"As young people, we realize that we can’t continue on like this. We need clean air, water, and a viable lifeway for our people. In facing this crisis of our future, the idea of walking to raise awareness was born."
Here are the conversations with those walking for Nihígaal bee Iiná:
Interviews featured on this episode with: Nadine Narindrankura, Dana Eldridge, Makai Lewis, Lyncia Begay, Nicholas Ashley, Orlando Begay and Kim Smith
All music featured on this episode provided by the discotays
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More about the Nihígaal bee Iiná:
"The Navajo Nation sits on one of the richest energy corridors in the United States, and for close to a century, we have been on the frontline on resource colonization to provide cheap energy and water to the cities in the Southwest. Since the 1920's, our land and people have been sacrificed for energy extraction for oil, gas, uranium, and coal, which is poisoning our land, water, air, and people. Despite being at the forefront of energy extraction, our people do not see its benefits; approximately 1/4 of our people today live without electricity and running water on the Navajo Nation, while our economy functions at an unemployment rate of about 60%, and our young people are leaving due to lack of opportunity. Now our people and land are facing the onset fracking and a proposed pipeline, which will transport crude oil through 130 miles in Dinetah in the name of "economic development"."
"As young people, we realize that we can't continue on like this. We need clean air, water, and a viable lifeway for our people. In facing this crisis of our future, the idea of walking to raise awareness was born.
We are walking to honor the legacy of our ancestors during Hwééldi, who, a 150 years ago, were forced to walk hundreds of miles in the winter during away from our homelands in the winter to be imprisoned for four years in the name of American colonization. During this time of great suffering, our ancestors thought of our homeland, mountains, and prayed that future generations would carry on our way of life. It is in their memory and out of this profound love for the land that we are walking. It is time to heal from the legacy and trauma of colonization that we having been living under for too long."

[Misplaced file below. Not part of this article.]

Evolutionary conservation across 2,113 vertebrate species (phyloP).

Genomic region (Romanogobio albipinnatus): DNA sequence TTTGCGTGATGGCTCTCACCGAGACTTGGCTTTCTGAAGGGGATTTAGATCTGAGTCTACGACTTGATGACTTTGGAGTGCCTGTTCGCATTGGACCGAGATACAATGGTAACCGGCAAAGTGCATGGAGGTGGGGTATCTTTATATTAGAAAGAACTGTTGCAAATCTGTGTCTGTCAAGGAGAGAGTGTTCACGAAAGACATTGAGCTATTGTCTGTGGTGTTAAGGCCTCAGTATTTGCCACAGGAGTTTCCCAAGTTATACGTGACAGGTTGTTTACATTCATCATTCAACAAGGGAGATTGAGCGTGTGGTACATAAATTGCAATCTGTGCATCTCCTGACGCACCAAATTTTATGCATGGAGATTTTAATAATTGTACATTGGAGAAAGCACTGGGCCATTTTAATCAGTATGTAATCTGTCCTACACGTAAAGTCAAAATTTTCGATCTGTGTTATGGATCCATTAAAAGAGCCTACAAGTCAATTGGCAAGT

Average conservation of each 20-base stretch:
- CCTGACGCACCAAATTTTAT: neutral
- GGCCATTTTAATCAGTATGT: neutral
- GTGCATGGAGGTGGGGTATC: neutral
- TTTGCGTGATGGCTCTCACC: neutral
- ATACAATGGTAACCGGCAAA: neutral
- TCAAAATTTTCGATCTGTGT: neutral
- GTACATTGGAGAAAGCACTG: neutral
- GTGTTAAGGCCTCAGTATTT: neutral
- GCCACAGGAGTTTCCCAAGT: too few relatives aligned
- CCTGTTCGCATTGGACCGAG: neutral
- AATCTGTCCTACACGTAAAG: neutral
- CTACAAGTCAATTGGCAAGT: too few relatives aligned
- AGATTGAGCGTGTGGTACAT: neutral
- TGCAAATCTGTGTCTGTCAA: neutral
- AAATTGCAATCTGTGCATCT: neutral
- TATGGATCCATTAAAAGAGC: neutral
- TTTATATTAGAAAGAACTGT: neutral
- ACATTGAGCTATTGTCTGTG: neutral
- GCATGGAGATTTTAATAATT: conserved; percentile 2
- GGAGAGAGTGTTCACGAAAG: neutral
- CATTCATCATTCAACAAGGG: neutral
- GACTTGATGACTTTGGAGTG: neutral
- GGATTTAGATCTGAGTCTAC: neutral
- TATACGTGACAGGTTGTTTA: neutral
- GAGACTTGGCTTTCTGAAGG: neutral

"It is our intention to walk throughout the Navajo Nation to document both the beauty of land and people and how this is being desecrated by resource extraction. We will do this through a social media campaign and a documentary films. Along our route, we will visit communities to listen to the issues our people are facing and share information about the state of water, air, land, and health, as our communities often have very little access to media or information about these issues. Our hope is that we can help to inspire our people to become engage in the care our land, air, and water, and culture so that we will have a future as Diné."
"We are calling out to our people in K'é. We need your support, guidance, and prayers. To our young people, we are calling on you to come home and stand up for our land and way of life.
NihíDiné'e, if we don't do this, no one else will. It's is up to us. T'áá Hwó' Ají T'éego!"
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